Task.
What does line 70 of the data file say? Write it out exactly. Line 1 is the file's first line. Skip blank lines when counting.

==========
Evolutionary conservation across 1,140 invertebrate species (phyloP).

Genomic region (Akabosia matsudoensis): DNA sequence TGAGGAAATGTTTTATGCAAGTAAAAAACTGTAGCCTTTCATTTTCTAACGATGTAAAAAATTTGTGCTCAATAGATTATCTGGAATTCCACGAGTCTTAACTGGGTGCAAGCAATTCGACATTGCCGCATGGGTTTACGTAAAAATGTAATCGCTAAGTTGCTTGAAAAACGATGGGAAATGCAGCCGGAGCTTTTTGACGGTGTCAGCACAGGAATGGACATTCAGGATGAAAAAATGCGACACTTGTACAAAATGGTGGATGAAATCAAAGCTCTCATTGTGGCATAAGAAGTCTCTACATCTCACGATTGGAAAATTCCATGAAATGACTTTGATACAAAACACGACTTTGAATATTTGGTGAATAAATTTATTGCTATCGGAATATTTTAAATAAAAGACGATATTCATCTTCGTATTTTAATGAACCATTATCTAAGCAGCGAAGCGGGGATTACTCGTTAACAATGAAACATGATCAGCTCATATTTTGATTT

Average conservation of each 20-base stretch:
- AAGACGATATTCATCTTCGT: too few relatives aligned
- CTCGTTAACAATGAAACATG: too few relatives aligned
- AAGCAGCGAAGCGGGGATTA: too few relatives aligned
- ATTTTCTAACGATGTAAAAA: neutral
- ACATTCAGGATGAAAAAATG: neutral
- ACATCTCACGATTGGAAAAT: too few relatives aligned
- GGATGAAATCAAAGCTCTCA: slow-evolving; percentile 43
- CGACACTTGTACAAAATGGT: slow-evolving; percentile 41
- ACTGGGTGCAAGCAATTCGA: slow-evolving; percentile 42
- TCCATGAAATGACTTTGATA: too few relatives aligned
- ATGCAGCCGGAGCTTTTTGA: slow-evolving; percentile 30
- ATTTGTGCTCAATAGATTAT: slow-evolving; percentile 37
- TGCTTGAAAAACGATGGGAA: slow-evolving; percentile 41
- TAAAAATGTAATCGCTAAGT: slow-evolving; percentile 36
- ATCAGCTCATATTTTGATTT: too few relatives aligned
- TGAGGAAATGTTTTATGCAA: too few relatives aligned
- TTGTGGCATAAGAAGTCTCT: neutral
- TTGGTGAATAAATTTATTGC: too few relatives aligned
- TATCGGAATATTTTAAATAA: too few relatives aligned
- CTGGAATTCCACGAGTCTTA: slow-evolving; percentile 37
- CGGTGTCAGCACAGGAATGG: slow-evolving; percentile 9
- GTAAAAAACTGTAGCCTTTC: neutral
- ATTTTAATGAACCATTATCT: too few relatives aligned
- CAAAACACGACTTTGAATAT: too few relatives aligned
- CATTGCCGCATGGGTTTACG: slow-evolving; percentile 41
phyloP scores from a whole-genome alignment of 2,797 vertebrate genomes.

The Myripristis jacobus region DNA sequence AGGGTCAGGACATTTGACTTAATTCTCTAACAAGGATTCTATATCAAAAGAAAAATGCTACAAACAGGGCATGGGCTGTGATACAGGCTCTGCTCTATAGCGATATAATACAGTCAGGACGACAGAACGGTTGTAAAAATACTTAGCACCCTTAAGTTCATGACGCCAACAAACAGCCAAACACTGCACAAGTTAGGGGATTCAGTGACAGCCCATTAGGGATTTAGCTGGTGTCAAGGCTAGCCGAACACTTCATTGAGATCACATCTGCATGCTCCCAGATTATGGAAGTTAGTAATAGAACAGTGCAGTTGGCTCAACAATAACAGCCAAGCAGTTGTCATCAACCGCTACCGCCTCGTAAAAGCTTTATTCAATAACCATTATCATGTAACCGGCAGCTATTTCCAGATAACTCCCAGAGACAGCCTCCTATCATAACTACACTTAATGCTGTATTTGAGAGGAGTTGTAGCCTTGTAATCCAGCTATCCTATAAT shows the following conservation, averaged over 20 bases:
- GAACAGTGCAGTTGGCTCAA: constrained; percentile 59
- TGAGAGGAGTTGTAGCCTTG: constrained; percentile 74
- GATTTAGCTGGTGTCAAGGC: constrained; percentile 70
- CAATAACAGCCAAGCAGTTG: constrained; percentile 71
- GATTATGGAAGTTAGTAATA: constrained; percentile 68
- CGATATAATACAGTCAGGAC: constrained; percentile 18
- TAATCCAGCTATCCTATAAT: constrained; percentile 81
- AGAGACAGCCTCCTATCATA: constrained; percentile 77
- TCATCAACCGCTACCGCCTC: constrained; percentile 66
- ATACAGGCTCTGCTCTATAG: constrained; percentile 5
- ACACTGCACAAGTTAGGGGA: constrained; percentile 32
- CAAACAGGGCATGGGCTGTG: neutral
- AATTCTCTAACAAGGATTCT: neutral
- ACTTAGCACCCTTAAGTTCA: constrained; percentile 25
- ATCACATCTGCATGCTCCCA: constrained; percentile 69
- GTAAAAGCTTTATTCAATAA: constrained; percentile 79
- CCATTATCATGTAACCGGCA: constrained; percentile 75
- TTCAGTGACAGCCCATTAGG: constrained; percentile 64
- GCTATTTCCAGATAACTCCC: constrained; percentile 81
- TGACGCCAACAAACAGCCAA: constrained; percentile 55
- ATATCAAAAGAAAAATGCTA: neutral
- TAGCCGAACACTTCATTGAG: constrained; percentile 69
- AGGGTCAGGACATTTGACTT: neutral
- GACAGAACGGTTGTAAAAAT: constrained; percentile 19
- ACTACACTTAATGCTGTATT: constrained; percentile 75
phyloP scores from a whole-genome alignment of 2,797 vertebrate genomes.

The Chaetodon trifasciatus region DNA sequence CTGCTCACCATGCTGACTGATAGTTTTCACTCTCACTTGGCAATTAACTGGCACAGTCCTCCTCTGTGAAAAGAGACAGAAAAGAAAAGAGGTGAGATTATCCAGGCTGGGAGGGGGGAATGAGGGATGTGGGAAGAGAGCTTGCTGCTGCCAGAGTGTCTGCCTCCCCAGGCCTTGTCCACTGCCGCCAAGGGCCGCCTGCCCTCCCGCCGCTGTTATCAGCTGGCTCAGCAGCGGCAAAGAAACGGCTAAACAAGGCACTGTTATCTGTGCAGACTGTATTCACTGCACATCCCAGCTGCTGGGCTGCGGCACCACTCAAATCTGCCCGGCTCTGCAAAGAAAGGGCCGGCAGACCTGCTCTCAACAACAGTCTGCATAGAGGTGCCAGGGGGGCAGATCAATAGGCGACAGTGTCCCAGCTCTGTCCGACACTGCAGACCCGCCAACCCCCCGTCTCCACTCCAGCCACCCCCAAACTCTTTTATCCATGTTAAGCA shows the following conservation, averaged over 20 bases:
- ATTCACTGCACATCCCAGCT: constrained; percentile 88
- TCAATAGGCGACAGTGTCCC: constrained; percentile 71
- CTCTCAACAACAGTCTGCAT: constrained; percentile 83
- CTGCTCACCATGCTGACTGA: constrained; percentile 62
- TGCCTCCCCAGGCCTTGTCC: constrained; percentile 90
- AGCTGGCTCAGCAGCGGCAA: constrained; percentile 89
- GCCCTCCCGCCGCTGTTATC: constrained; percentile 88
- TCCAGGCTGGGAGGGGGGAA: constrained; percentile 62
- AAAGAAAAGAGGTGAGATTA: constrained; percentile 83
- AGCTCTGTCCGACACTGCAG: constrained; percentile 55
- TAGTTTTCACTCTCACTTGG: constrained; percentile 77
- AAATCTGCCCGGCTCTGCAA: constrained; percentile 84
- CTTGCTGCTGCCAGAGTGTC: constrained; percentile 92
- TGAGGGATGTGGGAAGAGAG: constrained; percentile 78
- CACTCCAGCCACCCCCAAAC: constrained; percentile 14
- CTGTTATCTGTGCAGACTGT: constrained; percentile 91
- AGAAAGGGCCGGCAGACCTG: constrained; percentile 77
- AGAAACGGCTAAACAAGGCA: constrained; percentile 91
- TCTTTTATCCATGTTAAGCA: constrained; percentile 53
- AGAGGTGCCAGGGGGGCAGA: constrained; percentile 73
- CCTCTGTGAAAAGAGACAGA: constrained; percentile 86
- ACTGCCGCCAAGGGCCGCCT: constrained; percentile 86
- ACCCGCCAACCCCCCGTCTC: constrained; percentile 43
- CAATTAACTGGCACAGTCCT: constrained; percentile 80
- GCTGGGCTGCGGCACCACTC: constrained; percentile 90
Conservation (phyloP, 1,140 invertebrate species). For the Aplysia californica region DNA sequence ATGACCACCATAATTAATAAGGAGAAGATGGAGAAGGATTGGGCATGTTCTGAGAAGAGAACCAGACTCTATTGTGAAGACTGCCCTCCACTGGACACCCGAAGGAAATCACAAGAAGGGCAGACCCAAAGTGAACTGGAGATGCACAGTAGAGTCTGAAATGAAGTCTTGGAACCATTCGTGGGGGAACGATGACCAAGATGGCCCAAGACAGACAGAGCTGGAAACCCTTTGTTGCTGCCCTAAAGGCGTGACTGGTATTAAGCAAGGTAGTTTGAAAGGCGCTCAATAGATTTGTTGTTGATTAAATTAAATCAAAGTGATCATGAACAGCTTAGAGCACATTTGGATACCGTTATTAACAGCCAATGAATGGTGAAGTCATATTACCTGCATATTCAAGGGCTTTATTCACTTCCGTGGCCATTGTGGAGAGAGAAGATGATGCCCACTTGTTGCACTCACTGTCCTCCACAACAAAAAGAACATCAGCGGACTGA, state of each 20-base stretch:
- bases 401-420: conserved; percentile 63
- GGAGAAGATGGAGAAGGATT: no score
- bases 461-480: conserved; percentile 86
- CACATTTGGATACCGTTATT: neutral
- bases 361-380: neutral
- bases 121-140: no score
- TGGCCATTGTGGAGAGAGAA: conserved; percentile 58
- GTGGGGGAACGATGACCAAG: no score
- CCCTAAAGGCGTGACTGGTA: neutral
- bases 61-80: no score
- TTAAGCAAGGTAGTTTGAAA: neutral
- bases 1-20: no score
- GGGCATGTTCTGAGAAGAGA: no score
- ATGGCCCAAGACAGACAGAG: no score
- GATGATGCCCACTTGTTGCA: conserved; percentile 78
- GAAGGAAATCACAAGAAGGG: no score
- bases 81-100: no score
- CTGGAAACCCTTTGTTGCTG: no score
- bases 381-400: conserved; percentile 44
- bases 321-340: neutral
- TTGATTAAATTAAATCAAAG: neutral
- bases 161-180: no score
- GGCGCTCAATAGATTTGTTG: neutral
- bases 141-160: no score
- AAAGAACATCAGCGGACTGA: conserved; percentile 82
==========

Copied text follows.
- CTTGCTGCTGCCAGAGTGTC: constrained; percentile 92